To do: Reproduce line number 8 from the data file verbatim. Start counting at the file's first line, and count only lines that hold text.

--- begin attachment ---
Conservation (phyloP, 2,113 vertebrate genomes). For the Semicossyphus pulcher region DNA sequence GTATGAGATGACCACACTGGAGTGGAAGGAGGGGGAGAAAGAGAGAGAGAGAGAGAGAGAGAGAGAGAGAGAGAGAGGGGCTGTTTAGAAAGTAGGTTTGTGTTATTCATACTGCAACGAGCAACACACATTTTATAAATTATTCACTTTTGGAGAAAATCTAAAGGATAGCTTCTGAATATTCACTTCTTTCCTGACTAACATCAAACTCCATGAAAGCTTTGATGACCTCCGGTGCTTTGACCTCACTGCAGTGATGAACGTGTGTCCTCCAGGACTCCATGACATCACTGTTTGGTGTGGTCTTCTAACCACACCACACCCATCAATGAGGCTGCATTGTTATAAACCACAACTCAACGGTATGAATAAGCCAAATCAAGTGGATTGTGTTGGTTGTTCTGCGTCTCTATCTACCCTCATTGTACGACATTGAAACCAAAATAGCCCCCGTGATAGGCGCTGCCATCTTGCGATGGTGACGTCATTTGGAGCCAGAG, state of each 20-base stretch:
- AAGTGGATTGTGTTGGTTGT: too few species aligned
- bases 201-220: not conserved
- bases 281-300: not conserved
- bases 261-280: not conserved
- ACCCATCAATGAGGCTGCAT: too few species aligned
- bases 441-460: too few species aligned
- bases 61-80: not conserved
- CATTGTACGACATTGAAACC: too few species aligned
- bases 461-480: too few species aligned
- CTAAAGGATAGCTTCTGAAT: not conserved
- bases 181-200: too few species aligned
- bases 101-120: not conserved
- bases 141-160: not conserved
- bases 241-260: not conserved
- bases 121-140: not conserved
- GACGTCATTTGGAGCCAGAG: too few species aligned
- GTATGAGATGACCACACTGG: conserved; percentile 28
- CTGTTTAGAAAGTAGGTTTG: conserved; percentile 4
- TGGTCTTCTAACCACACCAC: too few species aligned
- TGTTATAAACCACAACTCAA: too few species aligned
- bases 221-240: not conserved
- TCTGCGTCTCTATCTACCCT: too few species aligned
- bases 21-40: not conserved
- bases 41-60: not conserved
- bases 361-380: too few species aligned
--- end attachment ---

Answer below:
- bases 61-80: not conserved